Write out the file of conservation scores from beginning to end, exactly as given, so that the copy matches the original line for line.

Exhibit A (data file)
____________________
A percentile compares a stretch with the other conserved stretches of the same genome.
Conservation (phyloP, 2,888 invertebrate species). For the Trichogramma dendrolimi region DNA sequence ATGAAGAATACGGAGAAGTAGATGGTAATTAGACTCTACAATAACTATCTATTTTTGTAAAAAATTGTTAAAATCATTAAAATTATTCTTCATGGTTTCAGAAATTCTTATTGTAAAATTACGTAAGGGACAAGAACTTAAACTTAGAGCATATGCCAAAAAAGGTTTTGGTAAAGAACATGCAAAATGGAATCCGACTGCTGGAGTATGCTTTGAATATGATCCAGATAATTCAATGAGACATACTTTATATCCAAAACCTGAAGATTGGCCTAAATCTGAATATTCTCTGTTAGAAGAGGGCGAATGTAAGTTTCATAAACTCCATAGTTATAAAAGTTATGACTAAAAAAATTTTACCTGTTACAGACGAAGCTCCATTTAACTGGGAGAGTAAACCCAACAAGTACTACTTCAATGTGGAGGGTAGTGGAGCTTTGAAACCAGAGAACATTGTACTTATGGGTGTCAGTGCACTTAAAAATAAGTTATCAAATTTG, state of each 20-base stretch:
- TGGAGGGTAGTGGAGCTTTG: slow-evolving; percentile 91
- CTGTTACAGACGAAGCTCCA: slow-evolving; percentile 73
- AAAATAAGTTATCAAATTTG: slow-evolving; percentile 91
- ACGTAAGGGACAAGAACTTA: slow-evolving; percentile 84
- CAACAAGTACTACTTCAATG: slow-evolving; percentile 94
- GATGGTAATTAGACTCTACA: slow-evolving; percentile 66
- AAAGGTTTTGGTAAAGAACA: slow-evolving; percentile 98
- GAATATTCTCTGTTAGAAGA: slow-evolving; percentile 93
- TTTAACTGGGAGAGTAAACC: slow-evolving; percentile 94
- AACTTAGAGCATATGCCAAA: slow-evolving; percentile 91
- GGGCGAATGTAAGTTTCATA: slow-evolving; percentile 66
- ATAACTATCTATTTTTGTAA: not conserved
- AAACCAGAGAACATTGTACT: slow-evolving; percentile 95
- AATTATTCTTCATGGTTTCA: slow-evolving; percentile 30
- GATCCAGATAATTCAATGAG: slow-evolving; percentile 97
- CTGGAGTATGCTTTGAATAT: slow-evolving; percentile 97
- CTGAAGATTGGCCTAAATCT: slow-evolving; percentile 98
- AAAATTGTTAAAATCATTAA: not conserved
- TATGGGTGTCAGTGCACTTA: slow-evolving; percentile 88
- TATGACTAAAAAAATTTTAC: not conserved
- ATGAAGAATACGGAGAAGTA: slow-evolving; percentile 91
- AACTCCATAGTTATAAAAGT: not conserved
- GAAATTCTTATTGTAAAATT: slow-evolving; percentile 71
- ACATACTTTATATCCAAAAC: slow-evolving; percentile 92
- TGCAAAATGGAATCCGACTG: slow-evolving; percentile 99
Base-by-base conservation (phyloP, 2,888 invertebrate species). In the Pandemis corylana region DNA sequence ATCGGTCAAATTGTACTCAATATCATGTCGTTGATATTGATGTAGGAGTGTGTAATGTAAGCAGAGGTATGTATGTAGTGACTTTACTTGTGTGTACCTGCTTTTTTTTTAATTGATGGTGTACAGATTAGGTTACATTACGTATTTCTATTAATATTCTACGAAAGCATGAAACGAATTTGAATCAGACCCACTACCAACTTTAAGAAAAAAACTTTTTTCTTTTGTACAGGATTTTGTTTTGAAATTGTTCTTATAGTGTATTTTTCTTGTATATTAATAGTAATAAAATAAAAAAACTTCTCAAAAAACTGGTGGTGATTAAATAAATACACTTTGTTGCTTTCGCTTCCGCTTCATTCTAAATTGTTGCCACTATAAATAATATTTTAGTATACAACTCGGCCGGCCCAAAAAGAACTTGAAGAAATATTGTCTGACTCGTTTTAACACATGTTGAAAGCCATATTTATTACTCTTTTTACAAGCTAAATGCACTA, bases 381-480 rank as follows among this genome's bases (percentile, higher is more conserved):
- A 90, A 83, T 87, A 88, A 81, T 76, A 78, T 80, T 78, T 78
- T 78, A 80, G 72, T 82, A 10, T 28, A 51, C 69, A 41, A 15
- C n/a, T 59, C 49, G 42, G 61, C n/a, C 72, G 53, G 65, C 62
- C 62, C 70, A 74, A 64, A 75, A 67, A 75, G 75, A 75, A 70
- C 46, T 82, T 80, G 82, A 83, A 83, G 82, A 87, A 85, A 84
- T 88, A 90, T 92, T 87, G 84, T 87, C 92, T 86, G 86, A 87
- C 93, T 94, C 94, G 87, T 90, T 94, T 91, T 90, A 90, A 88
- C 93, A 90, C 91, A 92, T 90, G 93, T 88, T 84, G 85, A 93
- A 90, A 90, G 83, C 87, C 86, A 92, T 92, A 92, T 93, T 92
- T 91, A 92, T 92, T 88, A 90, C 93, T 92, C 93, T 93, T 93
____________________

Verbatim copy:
A percentile compares a stretch with the other conserved stretches of the same genome.
Conservation (phyloP, 2,888 invertebrate species). For the Trichogramma dendrolimi region DNA sequence ATGAAGAATACGGAGAAGTAGATGGTAATTAGACTCTACAATAACTATCTATTTTTGTAAAAAATTGTTAAAATCATTAAAATTATTCTTCATGGTTTCAGAAATTCTTATTGTAAAATTACGTAAGGGACAAGAACTTAAACTTAGAGCATATGCCAAAAAAGGTTTTGGTAAAGAACATGCAAAATGGAATCCGACTGCTGGAGTATGCTTTGAATATGATCCAGATAATTCAATGAGACATACTTTATATCCAAAACCTGAAGATTGGCCTAAATCTGAATATTCTCTGTTAGAAGAGGGCGAATGTAAGTTTCATAAACTCCATAGTTATAAAAGTTATGACTAAAAAAATTTTACCTGTTACAGACGAAGCTCCATTTAACTGGGAGAGTAAACCCAACAAGTACTACTTCAATGTGGAGGGTAGTGGAGCTTTGAAACCAGAGAACATTGTACTTATGGGTGTCAGTGCACTTAAAAATAAGTTATCAAATTTG, state of each 20-base stretch:
- TGGAGGGTAGTGGAGCTTTG: slow-evolving; percentile 91
- CTGTTACAGACGAAGCTCCA: slow-evolving; percentile 73
- AAAATAAGTTATCAAATTTG: slow-evolving; percentile 91
- ACGTAAGGGACAAGAACTTA: slow-evolving; percentile 84
- CAACAAGTACTACTTCAATG: slow-evolving; percentile 94
- GATGGTAATTAGACTCTACA: slow-evolving; percentile 66
- AAAGGTTTTGGTAAAGAACA: slow-evolving; percentile 98
- GAATATTCTCTGTTAGAAGA: slow-evolving; percentile 93
- TTTAACTGGGAGAGTAAACC: slow-evolving; percentile 94
- AACTTAGAGCATATGCCAAA: slow-evolving; percentile 91
- GGGCGAATGTAAGTTTCATA: slow-evolving; percentile 66
- ATAACTATCTATTTTTGTAA: not conserved
- AAACCAGAGAACATTGTACT: slow-evolving; percentile 95
- AATTATTCTTCATGGTTTCA: slow-evolving; percentile 30
- GATCCAGATAATTCAATGAG: slow-evolving; percentile 97
- CTGGAGTATGCTTTGAATAT: slow-evolving; percentile 97
- CTGAAGATTGGCCTAAATCT: slow-evolving; percentile 98
- AAAATTGTTAAAATCATTAA: not conserved
- TATGGGTGTCAGTGCACTTA: slow-evolving; percentile 88
- TATGACTAAAAAAATTTTAC: not conserved
- ATGAAGAATACGGAGAAGTA: slow-evolving; percentile 91
- AACTCCATAGTTATAAAAGT: not conserved
- GAAATTCTTATTGTAAAATT: slow-evolving; percentile 71
- ACATACTTTATATCCAAAAC: slow-evolving; percentile 92
- TGCAAAATGGAATCCGACTG: slow-evolving; percentile 99
Base-by-base conservation (phyloP, 2,888 invertebrate species). In the Pandemis corylana region DNA sequence ATCGGTCAAATTGTACTCAATATCATGTCGTTGATATTGATGTAGGAGTGTGTAATGTAAGCAGAGGTATGTATGTAGTGACTTTACTTGTGTGTACCTGCTTTTTTTTTAATTGATGGTGTACAGATTAGGTTACATTACGTATTTCTATTAATATTCTACGAAAGCATGAAACGAATTTGAATCAGACCCACTACCAACTTTAAGAAAAAAACTTTTTTCTTTTGTACAGGATTTTGTTTTGAAATTGTTCTTATAGTGTATTTTTCTTGTATATTAATAGTAATAAAATAAAAAAACTTCTCAAAAAACTGGTGGTGATTAAATAAATACACTTTGTTGCTTTCGCTTCCGCTTCATTCTAAATTGTTGCCACTATAAATAATATTTTAGTATACAACTCGGCCGGCCCAAAAAGAACTTGAAGAAATATTGTCTGACTCGTTTTAACACATGTTGAAAGCCATATTTATTACTCTTTTTACAAGCTAAATGCACTA, bases 381-480 rank as follows among this genome's bases (percentile, higher is more conserved):
- A 90, A 83, T 87, A 88, A 81, T 76, A 78, T 80, T 78, T 78
- T 78, A 80, G 72, T 82, A 10, T 28, A 51, C 69, A 41, A 15
- C n/a, T 59, C 49, G 42, G 61, C n/a, C 72, G 53, G 65, C 62
- C 62, C 70, A 74, A 64, A 75, A 67, A 75, G 75, A 75, A 70
- C 46, T 82, T 80, G 82, A 83, A 83, G 82, A 87, A 85, A 84
- T 88, A 90, T 92, T 87, G 84, T 87, C 92, T 86, G 86, A 87
- C 93, T 94, C 94, G 87, T 90, T 94, T 91, T 90, A 90, A 88
- C 93, A 90, C 91, A 92, T 90, G 93, T 88, T 84, G 85, A 93
- A 90, A 90, G 83, C 87, C 86, A 92, T 92, A 92, T 93, T 92
- T 91, A 92, T 92, T 88, A 90, C 93, T 92, C 93, T 93, T 93